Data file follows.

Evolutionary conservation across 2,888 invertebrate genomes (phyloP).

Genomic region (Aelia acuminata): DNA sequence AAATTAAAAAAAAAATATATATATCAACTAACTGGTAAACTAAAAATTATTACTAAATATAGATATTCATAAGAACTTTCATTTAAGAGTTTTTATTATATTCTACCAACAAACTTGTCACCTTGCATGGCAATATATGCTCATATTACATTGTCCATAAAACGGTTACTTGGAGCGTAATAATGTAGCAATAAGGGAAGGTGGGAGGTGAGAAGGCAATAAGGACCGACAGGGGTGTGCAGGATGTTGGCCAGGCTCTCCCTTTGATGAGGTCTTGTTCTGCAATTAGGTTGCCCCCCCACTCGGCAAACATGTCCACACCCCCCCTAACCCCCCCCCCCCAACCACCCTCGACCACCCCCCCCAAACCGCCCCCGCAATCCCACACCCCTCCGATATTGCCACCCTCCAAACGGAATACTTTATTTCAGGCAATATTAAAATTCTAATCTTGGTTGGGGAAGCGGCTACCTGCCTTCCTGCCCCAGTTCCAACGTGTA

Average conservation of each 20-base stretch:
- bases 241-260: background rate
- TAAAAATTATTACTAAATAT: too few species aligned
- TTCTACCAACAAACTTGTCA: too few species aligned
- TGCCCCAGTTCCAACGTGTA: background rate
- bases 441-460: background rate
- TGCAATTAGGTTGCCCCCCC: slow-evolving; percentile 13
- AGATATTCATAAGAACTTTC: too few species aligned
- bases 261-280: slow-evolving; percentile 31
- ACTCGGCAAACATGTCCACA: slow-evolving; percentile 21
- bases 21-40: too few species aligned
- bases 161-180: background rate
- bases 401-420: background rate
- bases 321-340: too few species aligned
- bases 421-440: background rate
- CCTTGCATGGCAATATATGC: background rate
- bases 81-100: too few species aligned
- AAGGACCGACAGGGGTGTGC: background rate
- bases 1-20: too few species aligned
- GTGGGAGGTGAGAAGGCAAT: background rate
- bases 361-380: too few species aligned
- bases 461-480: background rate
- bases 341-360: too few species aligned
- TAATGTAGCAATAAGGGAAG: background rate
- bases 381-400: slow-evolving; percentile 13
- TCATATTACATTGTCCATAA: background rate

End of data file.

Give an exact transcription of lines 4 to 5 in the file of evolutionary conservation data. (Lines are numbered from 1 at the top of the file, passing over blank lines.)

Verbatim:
- bases 241-260: background rate
- TAAAAATTATTACTAAATAT: too few species aligned